Since authors are responsible for obtaining reproduction permissions, captions should include all elements specified in the letter(s) of permission from the rights holder, institution, and/or photographer. SEQUITUR reserves the right to edit these to conform to its style.
Captions must distinguish clearly between a copyright in an artwork and a copyright in a photograph of an artwork (where the artwork may or may not be in the public domain). A copyright notice and/or the © symbol should only be included when requested by a lender, and must indicate clearly whether the copyright being asserted is in the underlying artwork or in the photograph of it. Consult these Copyright Term Charts for further information. When in doubt, the author should include the language requested by the lender of a photograph and the language requested by the rights holder granting permission. (Frequently, these are separate documents from separate sources.)
In general, an artwork reproduced in SEQUITUR using a digital scan from a published book should not include the publication information for that book in the caption, but only the collection information and any actual information relating to copyright permission. It is extremely rare for the publisher of a book to own the rights to individual images; therefore, authors should seek copyright permission for artworks (other than those in the public domain) from the copyright holder, not from the publisher of the book that is the source of the scan. (Publishers may be helpful in providing information about the identity or address of a copyright holder.)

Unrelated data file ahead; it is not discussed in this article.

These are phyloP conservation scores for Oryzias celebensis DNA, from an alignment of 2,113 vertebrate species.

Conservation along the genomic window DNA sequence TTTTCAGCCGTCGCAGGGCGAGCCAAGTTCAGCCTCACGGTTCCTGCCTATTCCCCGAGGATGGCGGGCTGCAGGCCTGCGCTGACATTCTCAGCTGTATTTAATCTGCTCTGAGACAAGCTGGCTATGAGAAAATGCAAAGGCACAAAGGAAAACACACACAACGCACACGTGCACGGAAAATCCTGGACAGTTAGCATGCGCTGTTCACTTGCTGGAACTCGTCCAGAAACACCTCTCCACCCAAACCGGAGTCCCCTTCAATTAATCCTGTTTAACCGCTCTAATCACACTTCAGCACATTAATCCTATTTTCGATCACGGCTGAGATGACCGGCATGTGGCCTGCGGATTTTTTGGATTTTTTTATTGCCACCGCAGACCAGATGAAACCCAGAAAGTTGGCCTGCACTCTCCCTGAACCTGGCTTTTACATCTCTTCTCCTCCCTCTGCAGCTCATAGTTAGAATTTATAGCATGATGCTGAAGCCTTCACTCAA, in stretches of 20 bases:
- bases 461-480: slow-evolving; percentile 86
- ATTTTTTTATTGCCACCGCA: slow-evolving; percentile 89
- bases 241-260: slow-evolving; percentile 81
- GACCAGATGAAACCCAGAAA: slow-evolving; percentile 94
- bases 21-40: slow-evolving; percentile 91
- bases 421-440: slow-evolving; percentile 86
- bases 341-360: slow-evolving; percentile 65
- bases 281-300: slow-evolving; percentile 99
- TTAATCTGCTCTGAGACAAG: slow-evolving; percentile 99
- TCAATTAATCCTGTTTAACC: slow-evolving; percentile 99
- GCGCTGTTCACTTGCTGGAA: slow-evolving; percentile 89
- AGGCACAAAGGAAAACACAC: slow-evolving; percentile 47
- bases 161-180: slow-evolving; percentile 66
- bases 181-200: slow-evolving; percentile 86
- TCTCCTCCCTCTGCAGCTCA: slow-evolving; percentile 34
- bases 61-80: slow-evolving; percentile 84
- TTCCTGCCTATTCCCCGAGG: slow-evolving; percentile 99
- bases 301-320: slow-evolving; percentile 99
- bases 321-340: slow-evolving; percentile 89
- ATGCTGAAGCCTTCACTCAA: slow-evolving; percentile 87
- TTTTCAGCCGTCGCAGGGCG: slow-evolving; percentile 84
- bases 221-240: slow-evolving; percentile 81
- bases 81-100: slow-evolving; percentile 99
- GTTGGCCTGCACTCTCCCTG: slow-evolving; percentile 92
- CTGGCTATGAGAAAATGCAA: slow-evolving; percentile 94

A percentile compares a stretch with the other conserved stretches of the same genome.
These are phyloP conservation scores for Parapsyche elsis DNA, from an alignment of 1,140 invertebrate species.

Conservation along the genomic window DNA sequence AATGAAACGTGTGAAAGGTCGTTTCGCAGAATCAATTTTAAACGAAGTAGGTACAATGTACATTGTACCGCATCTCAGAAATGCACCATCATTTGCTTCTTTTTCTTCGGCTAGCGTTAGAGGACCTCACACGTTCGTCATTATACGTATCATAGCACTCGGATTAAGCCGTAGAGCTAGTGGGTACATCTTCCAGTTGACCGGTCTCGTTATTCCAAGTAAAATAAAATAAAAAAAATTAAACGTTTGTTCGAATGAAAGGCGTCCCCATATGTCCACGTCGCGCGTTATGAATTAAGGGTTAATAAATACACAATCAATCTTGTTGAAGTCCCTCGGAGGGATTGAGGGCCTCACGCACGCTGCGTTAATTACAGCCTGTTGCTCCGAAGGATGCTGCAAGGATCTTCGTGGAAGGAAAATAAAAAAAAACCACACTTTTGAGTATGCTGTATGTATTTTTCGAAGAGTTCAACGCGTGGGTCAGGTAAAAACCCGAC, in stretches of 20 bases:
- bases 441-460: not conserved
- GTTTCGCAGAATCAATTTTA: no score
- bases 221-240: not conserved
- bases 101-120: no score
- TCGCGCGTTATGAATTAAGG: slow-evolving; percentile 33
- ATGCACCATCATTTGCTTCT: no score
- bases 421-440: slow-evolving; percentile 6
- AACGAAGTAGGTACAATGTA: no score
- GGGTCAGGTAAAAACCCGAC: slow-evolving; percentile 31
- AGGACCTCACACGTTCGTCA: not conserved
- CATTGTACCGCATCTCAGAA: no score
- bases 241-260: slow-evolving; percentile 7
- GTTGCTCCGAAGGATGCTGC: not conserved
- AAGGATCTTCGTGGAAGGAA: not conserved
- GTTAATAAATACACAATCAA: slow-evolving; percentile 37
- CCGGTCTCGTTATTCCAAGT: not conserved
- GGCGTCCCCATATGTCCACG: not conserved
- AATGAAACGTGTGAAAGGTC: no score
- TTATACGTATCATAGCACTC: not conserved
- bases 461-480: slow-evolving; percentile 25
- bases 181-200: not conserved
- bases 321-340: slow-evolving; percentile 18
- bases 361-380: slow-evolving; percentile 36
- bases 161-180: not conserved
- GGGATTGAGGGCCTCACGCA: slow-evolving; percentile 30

An occasional exception to this is a diagram, floor plan, map, or other line drawing in a book. If they were created on commission for the book, the publisher may hold the copyright. If not, the book or publisher may be consulted to find the proper credit information (often in a “credits” section at the back).